Personally, I don’t accept the philosophical need for something before the big bang and I don’t particularly like any of the theories mentioned. I think it is more likely that there was no space or time prior to big bang singularity which itself is a high temperature and density phase with no fixed topology or geometry for spacetime. I am not alone in preferring theories that do not require time to extend before the big bang, but the program has selected those that do. Where was Hawking’s view for example?

I think that explaining the universe requires us to look at ontological causality rather than temporal causality and the big bang is just one feature of the universe, not the reason for its existence. Although the experiments mentioned and others may throw some light on the nature of the big bang, we first need a better understanding of quantum gravity. There is still scope for theoretical developments that may help even before the experiments bear fruit. Even if you favour the string theory/M-theory route to quantum gravity (as I do), a better understanding of their foundations is required before we can hope to answer these questions about cosmology.

Despite that, I don’t think it is wrong to explore a wide range of cosmological ideas of this kind provided they have some good mathematics behind them. It is time for science to start trying to answer such questions. They will have to be looked at from all angles, philosphical, mathematical and experimental if we want to get the right understanding.

For the record I thought this was a good Horizon program, some of their physics/cosmology episodes lately have been a bit empty and ill-conceived. The position was too one-sided, but well researched. I’m glad they did not make the mistake of mentioning the LHC as if it was likely to resolve these questions, but did mention some other experiments that stand a better chance.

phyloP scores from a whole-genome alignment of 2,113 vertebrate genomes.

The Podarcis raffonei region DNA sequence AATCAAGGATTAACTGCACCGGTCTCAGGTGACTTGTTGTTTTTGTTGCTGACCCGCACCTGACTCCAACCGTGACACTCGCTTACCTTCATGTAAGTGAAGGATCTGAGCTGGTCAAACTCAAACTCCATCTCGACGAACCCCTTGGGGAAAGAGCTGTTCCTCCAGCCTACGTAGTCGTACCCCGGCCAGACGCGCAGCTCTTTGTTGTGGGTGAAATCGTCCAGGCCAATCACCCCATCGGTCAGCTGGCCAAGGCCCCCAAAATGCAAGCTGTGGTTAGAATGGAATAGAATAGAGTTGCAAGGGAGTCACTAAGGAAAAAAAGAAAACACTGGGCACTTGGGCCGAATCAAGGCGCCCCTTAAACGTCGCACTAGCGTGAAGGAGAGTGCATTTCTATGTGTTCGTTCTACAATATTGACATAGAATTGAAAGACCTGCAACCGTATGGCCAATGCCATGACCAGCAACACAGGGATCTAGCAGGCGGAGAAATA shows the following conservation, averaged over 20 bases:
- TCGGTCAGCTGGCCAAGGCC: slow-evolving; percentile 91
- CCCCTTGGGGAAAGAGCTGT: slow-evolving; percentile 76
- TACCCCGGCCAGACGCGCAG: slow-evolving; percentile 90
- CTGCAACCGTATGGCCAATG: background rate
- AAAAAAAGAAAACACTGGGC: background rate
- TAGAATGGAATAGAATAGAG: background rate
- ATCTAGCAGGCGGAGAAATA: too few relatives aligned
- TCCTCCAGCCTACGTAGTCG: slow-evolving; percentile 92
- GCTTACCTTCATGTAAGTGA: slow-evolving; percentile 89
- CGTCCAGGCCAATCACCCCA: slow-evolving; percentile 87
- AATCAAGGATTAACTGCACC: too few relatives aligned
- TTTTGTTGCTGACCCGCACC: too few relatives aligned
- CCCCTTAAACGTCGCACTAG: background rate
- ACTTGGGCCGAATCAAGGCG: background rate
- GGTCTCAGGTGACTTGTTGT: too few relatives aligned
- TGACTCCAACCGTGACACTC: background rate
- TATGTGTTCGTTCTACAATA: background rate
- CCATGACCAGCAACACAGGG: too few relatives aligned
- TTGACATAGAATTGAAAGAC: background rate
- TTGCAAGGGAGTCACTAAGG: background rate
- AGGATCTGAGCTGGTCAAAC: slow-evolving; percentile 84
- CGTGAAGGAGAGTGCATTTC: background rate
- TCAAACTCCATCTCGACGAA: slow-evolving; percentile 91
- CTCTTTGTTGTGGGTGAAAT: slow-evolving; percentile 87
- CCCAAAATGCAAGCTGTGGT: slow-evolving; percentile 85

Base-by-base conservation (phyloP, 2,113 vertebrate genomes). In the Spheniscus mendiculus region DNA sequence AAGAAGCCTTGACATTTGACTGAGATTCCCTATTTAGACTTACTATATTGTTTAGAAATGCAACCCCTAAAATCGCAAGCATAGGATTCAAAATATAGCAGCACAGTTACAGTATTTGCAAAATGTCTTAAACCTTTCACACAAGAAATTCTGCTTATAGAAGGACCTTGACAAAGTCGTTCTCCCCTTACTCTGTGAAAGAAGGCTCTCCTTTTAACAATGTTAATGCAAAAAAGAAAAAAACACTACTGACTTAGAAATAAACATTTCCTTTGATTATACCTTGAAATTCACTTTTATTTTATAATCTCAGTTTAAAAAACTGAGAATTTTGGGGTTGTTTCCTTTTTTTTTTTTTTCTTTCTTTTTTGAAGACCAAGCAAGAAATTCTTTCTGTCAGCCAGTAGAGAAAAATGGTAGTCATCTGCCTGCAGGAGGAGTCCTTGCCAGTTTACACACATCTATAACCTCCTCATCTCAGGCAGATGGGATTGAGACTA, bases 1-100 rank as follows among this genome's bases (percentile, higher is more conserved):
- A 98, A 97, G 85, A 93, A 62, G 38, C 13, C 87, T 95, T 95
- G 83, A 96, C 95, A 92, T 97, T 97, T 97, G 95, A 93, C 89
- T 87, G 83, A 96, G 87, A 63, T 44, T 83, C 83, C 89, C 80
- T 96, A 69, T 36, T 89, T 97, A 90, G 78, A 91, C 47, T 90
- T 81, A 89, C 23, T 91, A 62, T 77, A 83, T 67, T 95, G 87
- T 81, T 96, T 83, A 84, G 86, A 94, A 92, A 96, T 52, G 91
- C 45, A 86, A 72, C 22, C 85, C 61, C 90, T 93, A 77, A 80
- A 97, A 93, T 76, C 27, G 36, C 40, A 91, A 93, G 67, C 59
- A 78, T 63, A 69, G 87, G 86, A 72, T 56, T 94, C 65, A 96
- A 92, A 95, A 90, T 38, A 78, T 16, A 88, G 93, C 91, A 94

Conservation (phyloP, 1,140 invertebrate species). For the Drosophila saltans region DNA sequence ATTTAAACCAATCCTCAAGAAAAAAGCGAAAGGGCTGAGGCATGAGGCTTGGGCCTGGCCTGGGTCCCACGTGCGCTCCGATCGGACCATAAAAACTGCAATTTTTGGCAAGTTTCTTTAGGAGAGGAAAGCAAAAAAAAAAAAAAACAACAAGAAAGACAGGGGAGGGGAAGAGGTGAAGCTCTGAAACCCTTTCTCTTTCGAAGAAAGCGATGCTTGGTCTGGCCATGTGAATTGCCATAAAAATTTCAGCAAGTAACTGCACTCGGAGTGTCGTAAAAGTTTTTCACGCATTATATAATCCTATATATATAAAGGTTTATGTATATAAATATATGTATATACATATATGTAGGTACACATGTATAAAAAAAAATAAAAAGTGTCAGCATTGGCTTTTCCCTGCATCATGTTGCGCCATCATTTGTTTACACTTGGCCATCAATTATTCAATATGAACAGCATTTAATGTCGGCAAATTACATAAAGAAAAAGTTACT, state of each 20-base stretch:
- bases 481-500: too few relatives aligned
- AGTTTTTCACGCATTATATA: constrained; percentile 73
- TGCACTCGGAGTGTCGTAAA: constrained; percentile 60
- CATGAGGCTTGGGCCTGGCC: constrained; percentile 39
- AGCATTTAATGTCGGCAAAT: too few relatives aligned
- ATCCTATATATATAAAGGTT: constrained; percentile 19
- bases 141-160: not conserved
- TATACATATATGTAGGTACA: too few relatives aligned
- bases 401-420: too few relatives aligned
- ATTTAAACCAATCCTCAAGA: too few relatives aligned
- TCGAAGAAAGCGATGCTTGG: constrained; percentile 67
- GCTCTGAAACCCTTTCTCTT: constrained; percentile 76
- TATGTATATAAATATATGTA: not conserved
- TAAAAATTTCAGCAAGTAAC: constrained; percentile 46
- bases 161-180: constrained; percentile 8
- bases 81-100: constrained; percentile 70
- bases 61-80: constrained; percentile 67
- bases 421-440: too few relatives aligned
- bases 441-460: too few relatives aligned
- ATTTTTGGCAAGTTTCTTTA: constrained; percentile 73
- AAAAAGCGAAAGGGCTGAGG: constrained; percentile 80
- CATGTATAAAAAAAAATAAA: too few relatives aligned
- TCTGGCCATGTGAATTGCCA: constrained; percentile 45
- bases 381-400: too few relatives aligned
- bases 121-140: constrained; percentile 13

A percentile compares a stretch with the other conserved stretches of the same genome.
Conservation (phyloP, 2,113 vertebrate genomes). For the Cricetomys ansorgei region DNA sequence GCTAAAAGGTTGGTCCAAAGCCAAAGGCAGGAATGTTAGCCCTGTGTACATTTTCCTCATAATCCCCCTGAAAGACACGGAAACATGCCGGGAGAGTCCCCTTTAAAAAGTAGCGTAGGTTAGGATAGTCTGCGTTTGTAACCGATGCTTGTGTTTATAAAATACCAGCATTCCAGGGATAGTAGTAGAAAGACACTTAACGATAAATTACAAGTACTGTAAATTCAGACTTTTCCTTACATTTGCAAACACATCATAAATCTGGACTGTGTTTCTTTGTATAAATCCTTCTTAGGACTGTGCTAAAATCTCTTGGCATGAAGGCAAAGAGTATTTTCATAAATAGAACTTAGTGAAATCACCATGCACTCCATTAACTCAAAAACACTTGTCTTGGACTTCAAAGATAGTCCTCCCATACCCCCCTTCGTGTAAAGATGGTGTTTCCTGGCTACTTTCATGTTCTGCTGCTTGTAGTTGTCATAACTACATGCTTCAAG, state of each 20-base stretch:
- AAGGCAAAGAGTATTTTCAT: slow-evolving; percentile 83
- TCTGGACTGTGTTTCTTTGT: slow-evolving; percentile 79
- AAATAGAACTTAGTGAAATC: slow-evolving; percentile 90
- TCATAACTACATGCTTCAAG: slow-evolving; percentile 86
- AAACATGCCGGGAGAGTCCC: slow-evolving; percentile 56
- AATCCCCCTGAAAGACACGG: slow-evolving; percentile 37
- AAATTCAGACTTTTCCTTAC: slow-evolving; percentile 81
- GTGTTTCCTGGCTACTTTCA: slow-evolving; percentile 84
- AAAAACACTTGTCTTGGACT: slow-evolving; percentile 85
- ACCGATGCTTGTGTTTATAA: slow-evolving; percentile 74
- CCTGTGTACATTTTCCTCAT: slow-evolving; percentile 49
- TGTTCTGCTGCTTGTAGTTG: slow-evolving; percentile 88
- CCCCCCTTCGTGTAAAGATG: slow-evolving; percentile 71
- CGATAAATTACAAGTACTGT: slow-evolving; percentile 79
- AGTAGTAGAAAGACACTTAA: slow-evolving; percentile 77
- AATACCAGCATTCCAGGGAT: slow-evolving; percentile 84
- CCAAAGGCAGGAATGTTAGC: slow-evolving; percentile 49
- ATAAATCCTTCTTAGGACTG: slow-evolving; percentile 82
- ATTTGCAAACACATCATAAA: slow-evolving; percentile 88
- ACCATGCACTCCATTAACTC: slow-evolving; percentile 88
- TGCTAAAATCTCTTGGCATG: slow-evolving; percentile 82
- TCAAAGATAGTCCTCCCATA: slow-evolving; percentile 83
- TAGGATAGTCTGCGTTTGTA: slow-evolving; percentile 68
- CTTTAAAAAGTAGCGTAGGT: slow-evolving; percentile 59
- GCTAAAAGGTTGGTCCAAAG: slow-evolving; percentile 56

If you missed the program or it is has not yet aired in your country, I dare say you will find it on the web using Google video search. I wont provide any links because I don’t know which if any are legal copies, or how long they will remain available, or whether the same links will work everywhere.


Why No Data from Gravitational Wave Detectors? (ICHEP)

July 24, 2010

When I was a postgraduate student at the University of Glasgow I was sometimes taken down into the basement to see a remarkable experiment. It was a Gravitational Wave Detector and at that time in 1982 it was the state of the art. They never recorded any positive signal but since then some more impressive GWDs have been constructed including the two LIGO detectors and VIRGO which have arms several kilometers long. 

One talk at ICHEP that I could not see because it was not webcast was “Gravitational wave detectors: First astrophysical results and path to next generation” by Fabien Cavalier. The slides end with a nice quote from Kip Thorn who has been one of the major players in getting LIGO up and running:  “[I]nterferometers should detect the first waves in 2001 or several years thereafter (…)” It is now 2010 and still no gravitational waves have been detected.

To be fair to Kip Thorn we need to quote at least the full sentence from which this quote was taken. We find it in gr-qc/9506086: “If the source estimates described in this review article are approximately correct, then the planned interferometers should detect the first waves in 2001 or several years thereafter, thereby opening up this rich new window onto the Universe.” So the fair interpretation is that the estimates of gravitational waves used in 1995 were not approximately correct. LIGO and VIRGO have set upper limits on how many gravitational wave sources there are. These are the “First astrophsysical results” from the title. Unfortuneatly nobody ever got a Nobel Prize for negative observational results even though they can be very important constraints for theorists.

The most promising sources for GWDs are inspiraling black hole pairs of neutron stars. These would produce a very characteristic signature in the detectors.